Apple and oranges comparison here. The whole idea of lingerie is for WOMEN. There is no doubt that it is an enhancement and an enticement in an intimate relationship. The mistake that people who attach the concept of pornography is that they assume that it is ONLY an enticement meant to attract and seduce. Lingerie is, to me, a way to enhance and exemplify confidence and beauty. Most women I know, who love wearing it, wear it for themselves. Most people aren’t even aware that women wear it under their clothes to feel good and well dressed. Lingerie is lace, leather, mesh and so many other types of fabrics to create an attitude for a woman, depending on how she wants to feel for the day or an intimate moment. Pornography, in no way that I know, is meant to create a sense of sensuality, confidence or true beauty.

  16. Jillian says:

    I love this post so much! I come from the world of pole dance where the same discussion rages on. We are constantly dealing with people’s assumptions of why we do what we do and it is so interesting to see the same thing happen in the context of lingerie.

    This statement particularly rings true to me as both a lover of lingerie and pole dance, “It can be an entirely valid means to self-discovery and self-expression, and for some people, their underwear is the only place they get to truly be who they are and wear what they want. That is a powerful thing, and it makes me sad that the topic is almost always suppressed in favor of easier, more “socially appropriate” ways of discussing lingerie.”
    I feel like this is just another way for women’s bodies to be controlled. People who challenge the status quo and always going to have to deal with ignorant comments. I can only hope that the more people own who they are, whether it’s in lingerie or whatever, the more the rest of the world can be educated or at least drowned out.

  17. Tiah says:

    I used to be frustrated at my gym (on their wifi), that I couldn’t look at sports bras- or any underwear/lingerie sites- because they were classed as porn. I mean, W the actual F.
    So I’m so glad you wrote this. Brilliant, brilliant article. I can’t wait ’til society gets that lingerie, or even nudity, does not necessarily mean ‘sex’ but that CONTEXT is what deems something sexual. I have sexual lingerie, i have non-sexual lingerie. I can be naked during sex, I can be naked during the most non-sexual scenario ever (i.e., taking a bath with my daughter) they are all TOTALLY different things differentiated by circumstance, intention and again, context.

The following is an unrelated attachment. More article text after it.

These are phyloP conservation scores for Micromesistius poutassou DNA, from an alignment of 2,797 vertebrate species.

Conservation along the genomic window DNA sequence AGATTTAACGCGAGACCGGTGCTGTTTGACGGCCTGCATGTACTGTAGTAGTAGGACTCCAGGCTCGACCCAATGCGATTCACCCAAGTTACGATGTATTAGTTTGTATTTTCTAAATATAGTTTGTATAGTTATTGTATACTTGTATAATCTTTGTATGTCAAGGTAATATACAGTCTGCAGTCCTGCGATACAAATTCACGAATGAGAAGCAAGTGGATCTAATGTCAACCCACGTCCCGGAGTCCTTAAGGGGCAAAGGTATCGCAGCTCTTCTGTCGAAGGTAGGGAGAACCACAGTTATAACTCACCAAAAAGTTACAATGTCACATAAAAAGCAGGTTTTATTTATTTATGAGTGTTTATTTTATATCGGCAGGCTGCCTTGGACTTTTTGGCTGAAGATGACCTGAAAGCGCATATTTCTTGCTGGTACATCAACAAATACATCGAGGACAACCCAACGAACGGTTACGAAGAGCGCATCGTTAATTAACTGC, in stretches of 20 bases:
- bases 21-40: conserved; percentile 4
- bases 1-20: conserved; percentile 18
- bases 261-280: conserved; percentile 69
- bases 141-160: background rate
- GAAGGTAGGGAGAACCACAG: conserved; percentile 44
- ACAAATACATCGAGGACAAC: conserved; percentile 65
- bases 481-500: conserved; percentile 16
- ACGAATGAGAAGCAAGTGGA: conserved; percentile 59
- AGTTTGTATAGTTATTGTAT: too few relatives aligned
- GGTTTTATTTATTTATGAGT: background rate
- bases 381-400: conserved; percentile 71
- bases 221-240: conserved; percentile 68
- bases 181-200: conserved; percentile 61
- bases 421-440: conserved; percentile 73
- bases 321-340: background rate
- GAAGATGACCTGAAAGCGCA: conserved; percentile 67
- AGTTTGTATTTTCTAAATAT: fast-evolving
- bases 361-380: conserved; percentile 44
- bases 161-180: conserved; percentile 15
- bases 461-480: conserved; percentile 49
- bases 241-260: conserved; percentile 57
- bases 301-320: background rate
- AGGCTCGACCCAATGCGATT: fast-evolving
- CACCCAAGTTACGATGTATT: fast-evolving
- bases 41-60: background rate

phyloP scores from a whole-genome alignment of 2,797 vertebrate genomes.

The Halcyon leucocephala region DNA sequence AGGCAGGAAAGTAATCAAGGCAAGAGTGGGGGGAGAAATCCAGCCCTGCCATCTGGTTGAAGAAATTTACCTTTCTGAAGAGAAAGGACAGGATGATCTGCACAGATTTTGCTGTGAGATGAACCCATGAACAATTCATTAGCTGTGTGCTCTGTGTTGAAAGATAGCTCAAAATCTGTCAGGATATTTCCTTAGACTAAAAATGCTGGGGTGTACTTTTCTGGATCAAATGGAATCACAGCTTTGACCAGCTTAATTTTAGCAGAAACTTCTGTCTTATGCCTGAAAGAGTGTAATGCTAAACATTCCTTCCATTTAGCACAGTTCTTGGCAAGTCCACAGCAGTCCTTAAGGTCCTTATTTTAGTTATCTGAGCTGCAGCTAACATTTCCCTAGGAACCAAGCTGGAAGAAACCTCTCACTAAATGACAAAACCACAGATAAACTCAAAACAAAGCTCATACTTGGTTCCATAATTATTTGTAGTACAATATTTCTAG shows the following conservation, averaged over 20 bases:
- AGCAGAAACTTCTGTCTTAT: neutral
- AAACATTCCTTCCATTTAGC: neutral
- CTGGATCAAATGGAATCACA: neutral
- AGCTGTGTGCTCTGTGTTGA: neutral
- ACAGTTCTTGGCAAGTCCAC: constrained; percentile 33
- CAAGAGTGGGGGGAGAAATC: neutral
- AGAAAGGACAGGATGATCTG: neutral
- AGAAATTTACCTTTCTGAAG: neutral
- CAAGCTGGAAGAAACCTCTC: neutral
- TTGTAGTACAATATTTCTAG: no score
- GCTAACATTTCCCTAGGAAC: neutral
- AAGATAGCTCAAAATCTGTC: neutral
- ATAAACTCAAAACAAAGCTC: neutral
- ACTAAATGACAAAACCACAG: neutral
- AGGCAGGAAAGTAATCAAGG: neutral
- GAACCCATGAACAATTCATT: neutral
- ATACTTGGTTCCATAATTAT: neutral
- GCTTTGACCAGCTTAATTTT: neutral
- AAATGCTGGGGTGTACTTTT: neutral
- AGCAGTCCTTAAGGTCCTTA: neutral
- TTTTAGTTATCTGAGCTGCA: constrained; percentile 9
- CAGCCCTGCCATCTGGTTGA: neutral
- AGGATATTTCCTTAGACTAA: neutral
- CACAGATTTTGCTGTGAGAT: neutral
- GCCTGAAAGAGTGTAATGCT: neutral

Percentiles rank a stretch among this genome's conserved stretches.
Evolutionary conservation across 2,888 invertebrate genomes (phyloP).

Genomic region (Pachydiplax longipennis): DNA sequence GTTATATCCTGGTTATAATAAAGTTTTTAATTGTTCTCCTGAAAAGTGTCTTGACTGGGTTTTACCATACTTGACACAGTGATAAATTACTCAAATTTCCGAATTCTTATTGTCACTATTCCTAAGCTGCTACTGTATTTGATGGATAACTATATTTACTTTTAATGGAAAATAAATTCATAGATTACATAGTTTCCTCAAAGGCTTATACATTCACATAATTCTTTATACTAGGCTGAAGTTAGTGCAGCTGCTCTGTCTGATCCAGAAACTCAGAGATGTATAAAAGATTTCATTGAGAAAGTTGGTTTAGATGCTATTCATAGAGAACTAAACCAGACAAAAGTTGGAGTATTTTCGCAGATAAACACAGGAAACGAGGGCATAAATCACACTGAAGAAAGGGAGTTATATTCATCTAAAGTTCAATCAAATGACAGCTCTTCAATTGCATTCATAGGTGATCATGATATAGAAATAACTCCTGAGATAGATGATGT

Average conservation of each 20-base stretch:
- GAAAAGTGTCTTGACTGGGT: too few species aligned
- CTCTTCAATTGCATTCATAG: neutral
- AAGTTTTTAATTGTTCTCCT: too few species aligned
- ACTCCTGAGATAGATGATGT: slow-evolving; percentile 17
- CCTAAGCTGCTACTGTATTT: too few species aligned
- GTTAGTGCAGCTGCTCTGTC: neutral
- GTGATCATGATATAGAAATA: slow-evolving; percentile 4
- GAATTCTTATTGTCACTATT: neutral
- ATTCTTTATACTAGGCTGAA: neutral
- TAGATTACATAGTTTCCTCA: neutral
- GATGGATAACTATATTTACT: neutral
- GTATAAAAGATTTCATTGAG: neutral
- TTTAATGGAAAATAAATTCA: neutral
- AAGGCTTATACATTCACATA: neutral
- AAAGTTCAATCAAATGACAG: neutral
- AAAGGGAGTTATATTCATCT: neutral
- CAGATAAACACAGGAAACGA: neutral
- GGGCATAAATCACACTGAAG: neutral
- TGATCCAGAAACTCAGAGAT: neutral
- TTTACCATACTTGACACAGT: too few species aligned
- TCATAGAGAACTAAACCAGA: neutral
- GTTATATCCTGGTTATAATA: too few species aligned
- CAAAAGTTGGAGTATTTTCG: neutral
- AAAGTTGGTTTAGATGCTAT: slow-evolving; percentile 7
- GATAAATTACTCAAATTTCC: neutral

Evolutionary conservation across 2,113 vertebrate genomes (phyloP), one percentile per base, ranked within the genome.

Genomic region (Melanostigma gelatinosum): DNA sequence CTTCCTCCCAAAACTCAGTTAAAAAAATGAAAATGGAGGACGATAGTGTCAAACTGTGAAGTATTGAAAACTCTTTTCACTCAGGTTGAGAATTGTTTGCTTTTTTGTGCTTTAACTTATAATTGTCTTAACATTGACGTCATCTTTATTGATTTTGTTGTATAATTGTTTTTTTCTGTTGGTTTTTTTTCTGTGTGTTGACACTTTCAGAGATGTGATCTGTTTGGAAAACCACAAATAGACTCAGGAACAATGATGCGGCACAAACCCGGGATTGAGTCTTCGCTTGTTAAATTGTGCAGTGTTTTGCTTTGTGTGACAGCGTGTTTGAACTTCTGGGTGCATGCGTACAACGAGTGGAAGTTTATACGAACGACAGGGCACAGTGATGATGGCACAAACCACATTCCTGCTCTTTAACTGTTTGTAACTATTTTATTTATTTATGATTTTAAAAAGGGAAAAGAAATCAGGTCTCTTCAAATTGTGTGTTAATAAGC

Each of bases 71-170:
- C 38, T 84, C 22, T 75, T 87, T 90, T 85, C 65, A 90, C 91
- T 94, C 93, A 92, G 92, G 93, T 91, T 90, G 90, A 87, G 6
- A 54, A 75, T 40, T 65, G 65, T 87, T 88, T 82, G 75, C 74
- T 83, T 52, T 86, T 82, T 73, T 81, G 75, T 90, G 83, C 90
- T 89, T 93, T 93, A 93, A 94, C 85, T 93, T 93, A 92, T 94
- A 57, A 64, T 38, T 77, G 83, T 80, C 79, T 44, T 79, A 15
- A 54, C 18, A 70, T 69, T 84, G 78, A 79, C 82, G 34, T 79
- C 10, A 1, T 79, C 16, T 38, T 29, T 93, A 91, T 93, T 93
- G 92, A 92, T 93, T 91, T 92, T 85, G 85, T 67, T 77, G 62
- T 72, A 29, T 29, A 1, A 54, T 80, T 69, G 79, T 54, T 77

I also find that the ‘lingerie=sex’ mentality is far more prevalent in America than in Europe or Australia. But I don’t think that means we should actively try to desexualize lingerie either. We should be teaching people that ‘sexual’ is not defined by inanimate objects or certain parts of the human body, but human action and feeling.

  18. Madeline says:

    Thank you so much for addressing this issue. As a high school student, I’ve found I can’t openly embrace lingerie without people getting the wrong idea. Most people feel that lingerie is too sexual and makes you indecent. I have had to create a separate Twitter account to enter lingerie giveaways, remove my real name from my Pinterest account (lingerie focused), all because people don’t think that my love of lingerie is appropriate or acceptable (particularly given my age). I’ve also found that people who don’t think lingerie is “appropriate” don’t know their bra size or are stuck on lingerie stigmas. I finally convinced my conservative mother to be fitted at a lingerie boutique, and, lo and behold, she’d been wearing the wrong size and is much happier now that she has properly fitted bras. I think it’s increasingly important that we be aware and comfortable with our bodies, and I’m grateful that lingerie gives me the opportunity to do so.